BELTON- Kyle Wright still remembers the sinking feeling. And that was eight years ago.
He never expected to be cut from his seventh-grade basketball team, but for the UMHB guard, it only fueled his fire, serving as motivation in the years that followed.
“In seventh grade, in my city, and in my school, I was looked at as one of the better players in my grade,” Wright recalls. “But I got cut because I was too short. I remember texting my mom in school. I was crying, and had a test the next period. I was devastated.”
“In eighth grade, I made the A team.”
For as long ago as that may seem, it shaped his basketball career moving forwards. Standing at 5’10, Wright is the shortest player on UMHB’s roster, and quickly became aware that something was going to have to separate him from the rest of competition. It was a matter of finding what that was that became the new challenge.
“I always knew since high school that I was going to have to be different in some type of way,” Wright recently said. “But being young, I always thought that was just offensively. [UMHB head] Coach [Clif] Carroll really brought out the defensive side in me last year.”
That defensive focus has molded the Texarkana native into a superior defender that has tallied 22 steals for the Cru this season. Everything he does is with an unrivaled intensity, such as the play he made in the Jan. 27 win over Hardin-Simmons.
With the ball headed out of bounds, most of the action on the floor stopped. Wright remained in motion, however, balancing on one foot while gathering the loose ball, which he then threw to teammate DJ Kane while falling out of bounds. It set up a Carson Hammond three-pointer, one of those “hustle plays” that will not find its way into a box score, but was undoubtedly important in the 82-76 win.
“I would describe myself as just a tough player,” Wright said. “That was sort of the role given to me last year, and I had to learn how to grow into it because that wasn’t always my playing style.”
He has found a way to add scoring into that role this season as well, with 6.1 points per game, and two double-digit scoring efforts within the last three weeks. At Ozarks on Jan. 13, Wright recorded a career night, tying his collegiate-best mark in points, 19, and steals, three.
“Kyle has been steadily getting better,” Carroll said of Wright following that performance. “He’s a high-energy guy, and a super defensive player. He’s got offensive skills where, if we get him into a spot where we can take care of his strengths and stay away from his weaknesses, he’s pretty good.”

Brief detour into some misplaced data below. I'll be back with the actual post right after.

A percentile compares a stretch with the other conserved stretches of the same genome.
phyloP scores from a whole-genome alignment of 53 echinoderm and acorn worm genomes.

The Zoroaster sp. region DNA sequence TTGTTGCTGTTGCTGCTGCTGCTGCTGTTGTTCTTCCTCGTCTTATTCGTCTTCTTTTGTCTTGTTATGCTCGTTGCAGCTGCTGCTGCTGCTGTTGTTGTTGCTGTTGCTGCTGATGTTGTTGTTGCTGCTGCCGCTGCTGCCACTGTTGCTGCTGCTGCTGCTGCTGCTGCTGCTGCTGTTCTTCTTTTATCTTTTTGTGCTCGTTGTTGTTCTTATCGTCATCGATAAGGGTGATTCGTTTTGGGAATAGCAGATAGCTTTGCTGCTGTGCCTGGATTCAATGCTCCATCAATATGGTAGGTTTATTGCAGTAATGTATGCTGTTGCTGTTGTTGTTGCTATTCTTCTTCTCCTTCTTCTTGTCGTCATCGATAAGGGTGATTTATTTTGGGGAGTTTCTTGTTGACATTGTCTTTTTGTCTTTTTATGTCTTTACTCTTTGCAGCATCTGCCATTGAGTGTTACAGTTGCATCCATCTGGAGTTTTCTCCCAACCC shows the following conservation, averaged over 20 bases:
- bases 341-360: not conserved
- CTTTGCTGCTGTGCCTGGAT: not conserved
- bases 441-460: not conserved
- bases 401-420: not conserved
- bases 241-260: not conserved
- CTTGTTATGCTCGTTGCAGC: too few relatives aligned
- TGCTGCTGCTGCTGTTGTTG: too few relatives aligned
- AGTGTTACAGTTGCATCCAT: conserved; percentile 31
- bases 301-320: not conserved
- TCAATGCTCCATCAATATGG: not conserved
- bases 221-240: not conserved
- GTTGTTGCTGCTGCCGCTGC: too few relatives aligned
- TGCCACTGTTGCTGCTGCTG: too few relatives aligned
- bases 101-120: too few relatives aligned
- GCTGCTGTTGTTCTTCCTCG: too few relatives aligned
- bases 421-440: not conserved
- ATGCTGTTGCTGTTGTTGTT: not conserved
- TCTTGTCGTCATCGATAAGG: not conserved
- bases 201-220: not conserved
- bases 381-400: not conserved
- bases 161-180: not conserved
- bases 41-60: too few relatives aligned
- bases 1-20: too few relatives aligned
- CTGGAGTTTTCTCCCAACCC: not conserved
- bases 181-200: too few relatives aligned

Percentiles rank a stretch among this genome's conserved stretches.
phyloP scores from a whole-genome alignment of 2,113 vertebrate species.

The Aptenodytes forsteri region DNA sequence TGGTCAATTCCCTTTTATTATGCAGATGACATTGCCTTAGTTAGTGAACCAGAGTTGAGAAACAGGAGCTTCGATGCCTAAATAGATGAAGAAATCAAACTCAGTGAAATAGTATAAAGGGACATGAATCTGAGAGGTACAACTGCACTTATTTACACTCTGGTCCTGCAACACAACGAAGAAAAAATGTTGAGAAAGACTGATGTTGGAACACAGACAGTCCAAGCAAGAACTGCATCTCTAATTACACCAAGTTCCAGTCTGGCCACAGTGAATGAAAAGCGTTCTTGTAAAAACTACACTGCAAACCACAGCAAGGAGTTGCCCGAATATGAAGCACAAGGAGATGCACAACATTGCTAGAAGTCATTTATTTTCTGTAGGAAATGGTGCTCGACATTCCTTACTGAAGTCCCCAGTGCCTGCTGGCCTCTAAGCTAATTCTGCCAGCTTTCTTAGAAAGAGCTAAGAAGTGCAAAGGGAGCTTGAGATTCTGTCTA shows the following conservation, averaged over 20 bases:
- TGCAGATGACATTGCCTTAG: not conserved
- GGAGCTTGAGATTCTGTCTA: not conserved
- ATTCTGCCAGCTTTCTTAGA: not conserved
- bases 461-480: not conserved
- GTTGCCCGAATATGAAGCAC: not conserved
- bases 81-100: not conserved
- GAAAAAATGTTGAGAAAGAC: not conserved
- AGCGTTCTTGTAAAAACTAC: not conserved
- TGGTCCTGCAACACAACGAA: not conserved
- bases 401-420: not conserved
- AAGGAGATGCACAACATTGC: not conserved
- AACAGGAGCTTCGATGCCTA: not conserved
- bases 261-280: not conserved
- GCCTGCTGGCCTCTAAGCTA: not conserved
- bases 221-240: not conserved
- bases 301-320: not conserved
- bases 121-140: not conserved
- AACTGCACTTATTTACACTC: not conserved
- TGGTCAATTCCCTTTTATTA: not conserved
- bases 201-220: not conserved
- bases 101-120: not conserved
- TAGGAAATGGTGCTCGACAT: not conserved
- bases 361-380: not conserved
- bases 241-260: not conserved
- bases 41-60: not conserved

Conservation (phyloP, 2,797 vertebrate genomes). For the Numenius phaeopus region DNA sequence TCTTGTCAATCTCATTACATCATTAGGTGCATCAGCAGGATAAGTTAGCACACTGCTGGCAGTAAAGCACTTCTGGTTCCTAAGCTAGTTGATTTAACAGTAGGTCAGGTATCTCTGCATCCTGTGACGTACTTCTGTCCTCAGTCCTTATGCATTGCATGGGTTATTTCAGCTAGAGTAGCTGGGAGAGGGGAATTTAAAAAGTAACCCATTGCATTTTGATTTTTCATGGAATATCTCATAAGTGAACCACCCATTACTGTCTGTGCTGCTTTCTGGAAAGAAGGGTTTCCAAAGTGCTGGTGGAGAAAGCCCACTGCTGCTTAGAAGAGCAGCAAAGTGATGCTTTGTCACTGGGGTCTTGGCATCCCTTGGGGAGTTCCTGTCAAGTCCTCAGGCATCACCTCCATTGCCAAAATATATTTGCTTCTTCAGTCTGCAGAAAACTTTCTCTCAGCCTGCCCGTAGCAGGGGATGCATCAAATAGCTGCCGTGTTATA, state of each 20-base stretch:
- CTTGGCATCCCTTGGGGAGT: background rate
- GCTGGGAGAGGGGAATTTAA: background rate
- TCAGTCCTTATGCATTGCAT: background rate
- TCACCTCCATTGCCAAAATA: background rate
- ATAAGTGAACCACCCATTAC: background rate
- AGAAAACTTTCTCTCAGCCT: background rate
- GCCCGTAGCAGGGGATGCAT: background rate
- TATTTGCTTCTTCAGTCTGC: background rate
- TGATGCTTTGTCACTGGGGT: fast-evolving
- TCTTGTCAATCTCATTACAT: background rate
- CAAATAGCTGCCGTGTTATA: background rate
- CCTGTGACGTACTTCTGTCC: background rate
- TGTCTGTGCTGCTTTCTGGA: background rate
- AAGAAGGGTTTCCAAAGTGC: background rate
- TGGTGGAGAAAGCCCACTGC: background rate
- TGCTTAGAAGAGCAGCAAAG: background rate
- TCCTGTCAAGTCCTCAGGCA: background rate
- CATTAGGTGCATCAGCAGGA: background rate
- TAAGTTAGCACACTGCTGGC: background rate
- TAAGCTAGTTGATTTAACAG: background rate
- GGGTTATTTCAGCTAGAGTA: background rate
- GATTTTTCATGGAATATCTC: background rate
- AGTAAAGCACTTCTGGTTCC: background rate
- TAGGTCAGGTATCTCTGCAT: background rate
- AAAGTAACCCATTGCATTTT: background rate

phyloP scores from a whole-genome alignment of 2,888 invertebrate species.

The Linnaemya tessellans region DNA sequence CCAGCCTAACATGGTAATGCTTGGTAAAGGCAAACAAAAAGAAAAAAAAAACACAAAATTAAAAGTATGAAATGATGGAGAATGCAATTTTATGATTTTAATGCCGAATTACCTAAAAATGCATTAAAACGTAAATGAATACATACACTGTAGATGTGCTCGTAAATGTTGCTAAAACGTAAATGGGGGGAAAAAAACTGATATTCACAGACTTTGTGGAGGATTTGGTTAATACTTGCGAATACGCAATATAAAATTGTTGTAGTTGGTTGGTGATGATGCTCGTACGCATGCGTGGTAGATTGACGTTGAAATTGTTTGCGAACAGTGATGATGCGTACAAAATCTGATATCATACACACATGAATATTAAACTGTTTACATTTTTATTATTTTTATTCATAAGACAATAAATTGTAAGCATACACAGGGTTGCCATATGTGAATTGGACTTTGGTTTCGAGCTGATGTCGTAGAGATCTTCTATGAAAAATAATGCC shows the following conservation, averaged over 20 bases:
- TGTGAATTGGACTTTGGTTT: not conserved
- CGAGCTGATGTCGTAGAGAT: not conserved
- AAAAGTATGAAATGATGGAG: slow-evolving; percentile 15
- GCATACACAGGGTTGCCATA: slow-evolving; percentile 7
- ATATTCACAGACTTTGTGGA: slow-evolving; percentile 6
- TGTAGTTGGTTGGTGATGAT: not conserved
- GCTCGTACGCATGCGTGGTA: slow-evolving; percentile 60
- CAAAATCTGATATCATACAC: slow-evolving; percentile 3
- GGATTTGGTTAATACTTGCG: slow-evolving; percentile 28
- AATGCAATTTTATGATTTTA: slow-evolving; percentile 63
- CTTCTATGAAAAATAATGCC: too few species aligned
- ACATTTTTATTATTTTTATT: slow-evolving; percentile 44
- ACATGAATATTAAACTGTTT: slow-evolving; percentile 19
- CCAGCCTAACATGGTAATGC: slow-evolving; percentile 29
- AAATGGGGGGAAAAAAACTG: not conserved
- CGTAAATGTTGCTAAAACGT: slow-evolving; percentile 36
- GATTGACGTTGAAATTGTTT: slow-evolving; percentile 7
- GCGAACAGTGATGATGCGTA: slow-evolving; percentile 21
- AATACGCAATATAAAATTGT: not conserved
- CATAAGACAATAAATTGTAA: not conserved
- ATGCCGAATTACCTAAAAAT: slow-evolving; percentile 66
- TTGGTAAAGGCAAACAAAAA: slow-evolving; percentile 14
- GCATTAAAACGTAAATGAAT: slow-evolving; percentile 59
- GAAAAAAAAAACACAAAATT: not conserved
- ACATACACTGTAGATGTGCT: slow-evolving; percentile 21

Wright and Carroll’s paths came together in Belton from opposite parts of the Lone Star State. In April of 2015, the head coach took the job at UMHB, following five seasons in far West Texas as Sul Ross State’s head coach. A couple of months later, Wright made the decision to transfer to UMHB from Texas A&M-Texarkana, as Thomas Orr, whom he had previously connected with, was named the assistant coach.
“He had seen me play in high school, so he knew some of the things I could do,” Wright said of Orr. “My first school just wasn’t a good fit, and when I was looking to transfer, I talked to Coach Orr, who was at Ozarks at the time.
“The summer comes, he asks me if I’m still ready to transfer, and I’m like, ‘Yes, I’m ready to go.’ Once he got the job at UMHB, I texted him ‘Congratulations’. And he said, ‘Come with me to Belton.’ It was done from there. I didn’t want to go into a situation where I didn’t know anybody and nobody had seen me play in high school. It was a good fit when Coach Orr came.”
And Wright has proven to be a good fit for the Cru. He has started 13 games, playing in a total of 15, this season. Last year, as UMHB went 13-0 in ASC play under Carroll, the junior guard tallied 6.3 points and 2.5 rebounds per game, seeing action in 18 of the Cru’s 20 games. So far, the success has continued into this year. UMHB is 15-2, and leading the ASC standings by a half-game entering Monday’s road duel at LeTourneau .
“This season has been pretty fun,” Wright noted. “Even with a lot of new guys, we’ve all gelled really well. We’ve really just picked up where we left off last year.”
Confidence, toughness and effort combine in Wright’s skill set. Early on, he said that football was his No. 1 sport. But that changed once in middle school, and the coaching staff at UMHB is certainly glad that is the route he took. Because the Texarkana native has brought an enthusiasm and intensity that only seems to up the level of play from those around him.
“We call Kyle the bulldog,” Carroll said. “He’s tough. He finds a way to get the job done.”
Riley Zayas covers UMHB athletics for True To The Cru and the Belton Journal. Email him at firstname.lastname@example.org.